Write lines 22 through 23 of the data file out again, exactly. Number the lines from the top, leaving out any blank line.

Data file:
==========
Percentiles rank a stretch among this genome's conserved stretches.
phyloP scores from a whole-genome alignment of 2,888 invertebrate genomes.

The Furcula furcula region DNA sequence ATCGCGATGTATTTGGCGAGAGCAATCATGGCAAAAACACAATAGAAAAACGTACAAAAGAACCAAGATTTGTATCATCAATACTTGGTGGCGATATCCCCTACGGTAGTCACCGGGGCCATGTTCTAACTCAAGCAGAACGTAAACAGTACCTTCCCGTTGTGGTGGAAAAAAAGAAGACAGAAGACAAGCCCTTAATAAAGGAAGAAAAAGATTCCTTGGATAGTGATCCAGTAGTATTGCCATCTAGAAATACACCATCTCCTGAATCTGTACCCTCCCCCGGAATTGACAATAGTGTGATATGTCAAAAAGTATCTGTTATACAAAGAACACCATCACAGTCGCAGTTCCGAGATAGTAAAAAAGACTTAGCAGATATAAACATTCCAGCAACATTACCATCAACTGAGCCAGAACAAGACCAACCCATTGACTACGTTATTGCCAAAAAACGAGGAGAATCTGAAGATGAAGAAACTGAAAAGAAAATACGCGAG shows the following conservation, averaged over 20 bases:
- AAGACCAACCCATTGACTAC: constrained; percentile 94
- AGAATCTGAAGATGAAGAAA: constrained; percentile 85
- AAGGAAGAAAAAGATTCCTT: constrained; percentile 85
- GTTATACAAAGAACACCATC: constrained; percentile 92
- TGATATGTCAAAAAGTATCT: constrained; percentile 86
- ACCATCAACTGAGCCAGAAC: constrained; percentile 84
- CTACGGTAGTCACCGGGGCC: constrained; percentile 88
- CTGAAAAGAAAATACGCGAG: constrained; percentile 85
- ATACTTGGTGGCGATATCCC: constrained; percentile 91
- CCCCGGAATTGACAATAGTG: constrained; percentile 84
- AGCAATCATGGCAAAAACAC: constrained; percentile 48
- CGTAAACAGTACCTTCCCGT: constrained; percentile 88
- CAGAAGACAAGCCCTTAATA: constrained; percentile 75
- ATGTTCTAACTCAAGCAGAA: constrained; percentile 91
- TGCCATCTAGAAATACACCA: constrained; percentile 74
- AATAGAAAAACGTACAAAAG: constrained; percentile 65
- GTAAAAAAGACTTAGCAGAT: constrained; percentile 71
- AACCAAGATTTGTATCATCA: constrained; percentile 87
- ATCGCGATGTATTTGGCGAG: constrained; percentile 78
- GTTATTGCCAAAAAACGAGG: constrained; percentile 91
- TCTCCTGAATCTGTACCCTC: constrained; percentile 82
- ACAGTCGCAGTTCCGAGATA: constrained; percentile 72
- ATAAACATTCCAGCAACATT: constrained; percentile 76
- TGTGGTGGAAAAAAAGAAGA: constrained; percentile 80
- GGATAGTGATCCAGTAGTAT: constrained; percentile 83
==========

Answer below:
- ATCGCGATGTATTTGGCGAG: constrained; percentile 78
- GTTATTGCCAAAAAACGAGG: constrained; percentile 91